Bud­weiser’s Su­per Bowl ad is big risk in Trump’s USA

The Washington Post Sunday - - TAKING STOCK - BY THOMAS HEATH thomas.heath@wash­post.com

An­heuser-Busch InBev un­in­ten­tion­ally waded into po­lit­i­cal con­tro­versy with a 60-sec­ond Su­per Bowl com­mer­cial that touts in­clu­sion and the Amer­i­can Dream but could end up draw­ing the ire of half the coun­try.

The well-crafted spot called “Born the Hard Way” tells the story of Adol­phus Busch’s em­i­gra­tion from Ger­many to St. Louis, where he shares a beer with busi­ness­man Eber­hard An­heuser. The two launched their epony­mous com­pany in the 19th cen­tury, and it be­came the largest brewer in the United States.

The ad was re­leased on Tues­day and shows Busch nav­i­gat­ing the new world against the head winds of prej­u­dice and hard­ship.

The com­mer­cial’s themes are hope, am­bi­tion, pa­tri­o­tism, hard work and self-re­liance. And then there’s tim­ing, with Busch and An­heuser’s serendip­i­tous in­tro­duc­tion over a beer that led to their dy­nasty. Forbes mag­a­zine es­ti­mates the Bud­weiser brand is worth about $23.4 bil­lion.

Turns out, tim­ing is still rel­e­vant. Bud­weiser has re­leased the com­mer­cial as Pres­i­dent Trump raised a na­tional firestorm with his or­der last week to tem­po­rar­ily ban refugees and im­mi­grants from seven mostly Mus­lim-dom­i­nated coun­tries as part of his na­tional se­cu­rity pol­icy.

“They hit on a rel­e­vant theme that’s go­ing to res­onate with half the coun­try,” said Allen Adamson, founder of BrandSim­ple Con­sult­ing, re­fer­ring to the beer ad. “But in this po­lar­ized world, it could eas­ily up­set half the coun­try and be seen as po­lit­i­cal and step­ping into some­thing they don’t want to get into. If you feel every­one is out to get your pres­i­dent, this can eas­ily can be in­ter­preted that way.”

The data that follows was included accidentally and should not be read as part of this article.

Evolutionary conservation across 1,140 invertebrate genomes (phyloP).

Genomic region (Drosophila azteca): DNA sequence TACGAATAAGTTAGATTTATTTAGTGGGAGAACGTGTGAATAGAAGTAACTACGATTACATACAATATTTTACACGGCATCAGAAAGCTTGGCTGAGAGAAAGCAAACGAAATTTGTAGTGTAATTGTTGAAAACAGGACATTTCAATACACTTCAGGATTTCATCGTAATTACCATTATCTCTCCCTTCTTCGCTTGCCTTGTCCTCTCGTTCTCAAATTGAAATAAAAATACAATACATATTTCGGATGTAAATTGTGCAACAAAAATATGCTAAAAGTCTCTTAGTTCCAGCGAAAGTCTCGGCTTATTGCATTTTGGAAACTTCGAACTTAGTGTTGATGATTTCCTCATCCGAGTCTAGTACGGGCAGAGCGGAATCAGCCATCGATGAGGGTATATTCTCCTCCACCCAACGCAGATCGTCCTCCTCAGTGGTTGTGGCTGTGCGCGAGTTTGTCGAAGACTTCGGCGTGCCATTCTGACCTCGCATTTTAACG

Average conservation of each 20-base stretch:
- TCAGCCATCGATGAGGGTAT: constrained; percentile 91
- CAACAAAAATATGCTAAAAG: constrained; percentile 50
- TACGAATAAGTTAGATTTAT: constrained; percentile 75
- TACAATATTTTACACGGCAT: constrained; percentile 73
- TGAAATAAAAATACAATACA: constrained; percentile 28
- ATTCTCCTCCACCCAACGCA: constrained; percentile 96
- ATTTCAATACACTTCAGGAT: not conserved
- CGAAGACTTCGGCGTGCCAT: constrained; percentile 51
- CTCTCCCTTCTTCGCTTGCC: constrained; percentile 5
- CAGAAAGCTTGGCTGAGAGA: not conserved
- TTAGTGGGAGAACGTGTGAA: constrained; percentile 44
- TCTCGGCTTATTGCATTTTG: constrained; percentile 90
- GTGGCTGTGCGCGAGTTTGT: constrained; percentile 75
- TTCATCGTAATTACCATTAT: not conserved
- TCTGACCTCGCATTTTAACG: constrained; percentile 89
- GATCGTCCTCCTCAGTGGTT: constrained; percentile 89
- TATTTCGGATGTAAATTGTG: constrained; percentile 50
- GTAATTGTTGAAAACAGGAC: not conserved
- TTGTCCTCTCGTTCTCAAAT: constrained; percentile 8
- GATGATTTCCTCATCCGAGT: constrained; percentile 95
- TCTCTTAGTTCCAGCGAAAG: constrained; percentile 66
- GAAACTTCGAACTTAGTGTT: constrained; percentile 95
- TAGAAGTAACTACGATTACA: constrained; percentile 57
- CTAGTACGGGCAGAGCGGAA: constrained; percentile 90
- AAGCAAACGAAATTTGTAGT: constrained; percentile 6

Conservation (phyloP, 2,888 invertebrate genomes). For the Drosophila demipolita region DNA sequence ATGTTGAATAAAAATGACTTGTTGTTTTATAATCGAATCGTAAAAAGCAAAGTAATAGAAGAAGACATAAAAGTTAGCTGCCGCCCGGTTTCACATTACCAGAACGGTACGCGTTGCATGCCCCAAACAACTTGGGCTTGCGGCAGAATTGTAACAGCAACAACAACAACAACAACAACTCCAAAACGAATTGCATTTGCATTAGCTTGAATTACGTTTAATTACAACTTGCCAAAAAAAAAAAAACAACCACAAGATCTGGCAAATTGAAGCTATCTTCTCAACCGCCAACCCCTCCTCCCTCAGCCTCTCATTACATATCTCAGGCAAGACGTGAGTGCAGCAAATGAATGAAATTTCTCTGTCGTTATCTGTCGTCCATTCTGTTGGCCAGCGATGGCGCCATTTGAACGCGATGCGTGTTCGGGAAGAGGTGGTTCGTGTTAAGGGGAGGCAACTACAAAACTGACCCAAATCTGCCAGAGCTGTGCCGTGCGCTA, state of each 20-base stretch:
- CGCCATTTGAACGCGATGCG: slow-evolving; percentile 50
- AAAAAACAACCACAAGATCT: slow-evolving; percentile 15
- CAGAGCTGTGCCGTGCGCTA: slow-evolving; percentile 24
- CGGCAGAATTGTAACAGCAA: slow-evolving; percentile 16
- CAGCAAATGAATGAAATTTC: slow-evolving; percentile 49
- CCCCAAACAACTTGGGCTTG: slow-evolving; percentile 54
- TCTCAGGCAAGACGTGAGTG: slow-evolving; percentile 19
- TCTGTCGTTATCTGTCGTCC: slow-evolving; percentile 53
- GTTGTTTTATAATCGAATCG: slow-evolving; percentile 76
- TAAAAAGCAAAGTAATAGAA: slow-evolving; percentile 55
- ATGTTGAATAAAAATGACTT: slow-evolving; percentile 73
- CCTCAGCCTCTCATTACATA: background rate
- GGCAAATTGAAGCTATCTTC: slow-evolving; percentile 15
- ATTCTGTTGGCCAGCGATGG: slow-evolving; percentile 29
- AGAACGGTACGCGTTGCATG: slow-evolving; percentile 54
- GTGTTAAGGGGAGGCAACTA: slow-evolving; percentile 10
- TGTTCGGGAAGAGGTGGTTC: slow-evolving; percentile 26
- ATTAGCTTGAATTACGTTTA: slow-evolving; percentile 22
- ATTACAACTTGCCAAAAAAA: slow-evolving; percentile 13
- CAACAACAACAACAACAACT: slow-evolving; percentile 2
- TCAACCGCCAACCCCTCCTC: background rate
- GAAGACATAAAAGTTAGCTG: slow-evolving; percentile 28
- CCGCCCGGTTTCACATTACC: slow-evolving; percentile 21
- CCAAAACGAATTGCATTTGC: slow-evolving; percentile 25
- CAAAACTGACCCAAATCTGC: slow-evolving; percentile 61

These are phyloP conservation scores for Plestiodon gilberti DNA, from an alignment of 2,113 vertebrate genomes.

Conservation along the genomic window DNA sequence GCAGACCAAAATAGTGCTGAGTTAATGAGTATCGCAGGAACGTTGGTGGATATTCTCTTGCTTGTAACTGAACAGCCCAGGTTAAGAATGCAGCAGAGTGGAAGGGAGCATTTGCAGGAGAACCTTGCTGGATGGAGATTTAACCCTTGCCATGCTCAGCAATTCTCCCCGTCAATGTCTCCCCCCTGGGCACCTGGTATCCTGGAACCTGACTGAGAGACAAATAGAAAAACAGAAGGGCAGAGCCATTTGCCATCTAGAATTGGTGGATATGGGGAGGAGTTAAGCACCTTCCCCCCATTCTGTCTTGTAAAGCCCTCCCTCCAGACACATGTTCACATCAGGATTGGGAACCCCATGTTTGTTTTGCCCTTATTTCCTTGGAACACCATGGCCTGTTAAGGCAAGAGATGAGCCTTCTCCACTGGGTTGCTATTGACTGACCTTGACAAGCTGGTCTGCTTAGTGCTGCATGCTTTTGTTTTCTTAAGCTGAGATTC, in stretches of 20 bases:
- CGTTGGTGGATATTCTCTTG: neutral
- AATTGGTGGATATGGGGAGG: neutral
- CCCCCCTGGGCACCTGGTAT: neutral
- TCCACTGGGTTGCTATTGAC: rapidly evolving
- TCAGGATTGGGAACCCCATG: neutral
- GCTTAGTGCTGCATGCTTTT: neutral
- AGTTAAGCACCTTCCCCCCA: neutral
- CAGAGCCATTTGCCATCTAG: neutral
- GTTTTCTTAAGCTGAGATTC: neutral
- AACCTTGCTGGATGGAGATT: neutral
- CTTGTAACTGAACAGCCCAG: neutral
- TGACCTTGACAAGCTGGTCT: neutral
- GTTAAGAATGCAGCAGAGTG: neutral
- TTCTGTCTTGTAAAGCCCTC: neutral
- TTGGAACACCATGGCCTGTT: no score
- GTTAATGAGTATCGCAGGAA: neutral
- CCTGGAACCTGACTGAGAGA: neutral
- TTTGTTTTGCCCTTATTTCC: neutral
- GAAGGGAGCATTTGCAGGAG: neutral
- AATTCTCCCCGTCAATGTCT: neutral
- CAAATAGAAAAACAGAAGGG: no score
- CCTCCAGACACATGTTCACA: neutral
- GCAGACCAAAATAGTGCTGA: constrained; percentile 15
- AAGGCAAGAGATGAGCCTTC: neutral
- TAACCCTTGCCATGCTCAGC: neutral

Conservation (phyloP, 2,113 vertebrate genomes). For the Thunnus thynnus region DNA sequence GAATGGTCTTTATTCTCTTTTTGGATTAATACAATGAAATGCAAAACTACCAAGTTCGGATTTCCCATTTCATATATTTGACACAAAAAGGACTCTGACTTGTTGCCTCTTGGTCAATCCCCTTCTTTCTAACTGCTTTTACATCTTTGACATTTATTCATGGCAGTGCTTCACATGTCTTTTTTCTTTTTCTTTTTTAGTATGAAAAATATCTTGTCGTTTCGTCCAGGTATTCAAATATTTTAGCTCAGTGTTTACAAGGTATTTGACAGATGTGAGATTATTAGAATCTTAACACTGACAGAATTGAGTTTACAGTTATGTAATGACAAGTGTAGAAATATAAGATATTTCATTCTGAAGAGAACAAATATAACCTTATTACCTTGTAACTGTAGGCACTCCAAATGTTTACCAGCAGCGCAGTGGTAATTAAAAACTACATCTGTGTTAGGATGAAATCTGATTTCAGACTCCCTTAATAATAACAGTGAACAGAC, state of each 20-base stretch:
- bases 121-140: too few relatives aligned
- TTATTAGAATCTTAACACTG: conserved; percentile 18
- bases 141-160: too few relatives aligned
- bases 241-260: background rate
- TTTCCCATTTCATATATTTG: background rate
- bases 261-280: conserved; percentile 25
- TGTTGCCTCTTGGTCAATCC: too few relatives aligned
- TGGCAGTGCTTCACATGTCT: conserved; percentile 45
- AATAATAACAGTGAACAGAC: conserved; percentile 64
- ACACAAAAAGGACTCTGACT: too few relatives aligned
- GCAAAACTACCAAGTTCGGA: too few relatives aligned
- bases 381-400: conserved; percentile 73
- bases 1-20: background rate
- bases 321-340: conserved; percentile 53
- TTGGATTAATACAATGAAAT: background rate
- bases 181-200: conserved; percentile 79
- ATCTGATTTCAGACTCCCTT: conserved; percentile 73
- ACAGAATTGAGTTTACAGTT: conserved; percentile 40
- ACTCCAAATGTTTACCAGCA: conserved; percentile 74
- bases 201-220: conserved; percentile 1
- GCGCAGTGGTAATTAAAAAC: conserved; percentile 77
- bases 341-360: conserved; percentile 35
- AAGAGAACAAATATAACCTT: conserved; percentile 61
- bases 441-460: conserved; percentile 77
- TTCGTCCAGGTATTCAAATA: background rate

“It’s a new, com­pli­cated time,” said Thomas Or­dahl, chief strat­egy of­fi­cer at brand­ing firm Lan­dor. “It used to be peo­ple avoided pol­i­tics al­to­gether. You can’t do that any more as a brand.”

Or­dahl said big com­pa­nies with mass con­sumer ap­peal, such as Bud­weiser, Coca-Cola and oth­ers, are be­ing forced to nav­i­gate the new en­vi­ron­ment. Com­pa­nies are more and more will­ing to pull their en­dorse­ment deals from celebri­ties who em­bar­rass them.

Olympic swim­mer Ryan Lochte saw his four com­mer­cial spon­sors drop the 12-time Olympic medal win­ner in re­sponse to an in­ci­dent dur­ing the Sum­mer Olympics in which he falsely claimed that he and three team­mates had been held up by armed rob­bers at a Rio de Janeiro gas sta­tion.

Also last sum­mer, Mars Inc. found it­self dragged into a bit­ter news story when Don­ald Trump Jr. tweeted a meme that in­cluded a pic­ture of a bowl of the con­fec­tionery com­pany’s Skit­tles sweets to ar­gue about the dan­ger of refugees. Tic Tac found it­self dragged into the na­tional con­ver­sa­tion when the el­der Don­ald Trump, then the Repub­li­can pres­i­den­tial can­di­date, was caught in a lewd video say­ing he pre­ferred the breath fresh­ener “just in case I start kiss­ing her.”

Or­dahl said mil­len­ni­als want greater trans­parency from the com­pa­nies they pa­tron­ize, on is­sues such as what they pay, where they source their prod­ucts and which po­lit­i­cal fig­ures they sup­port.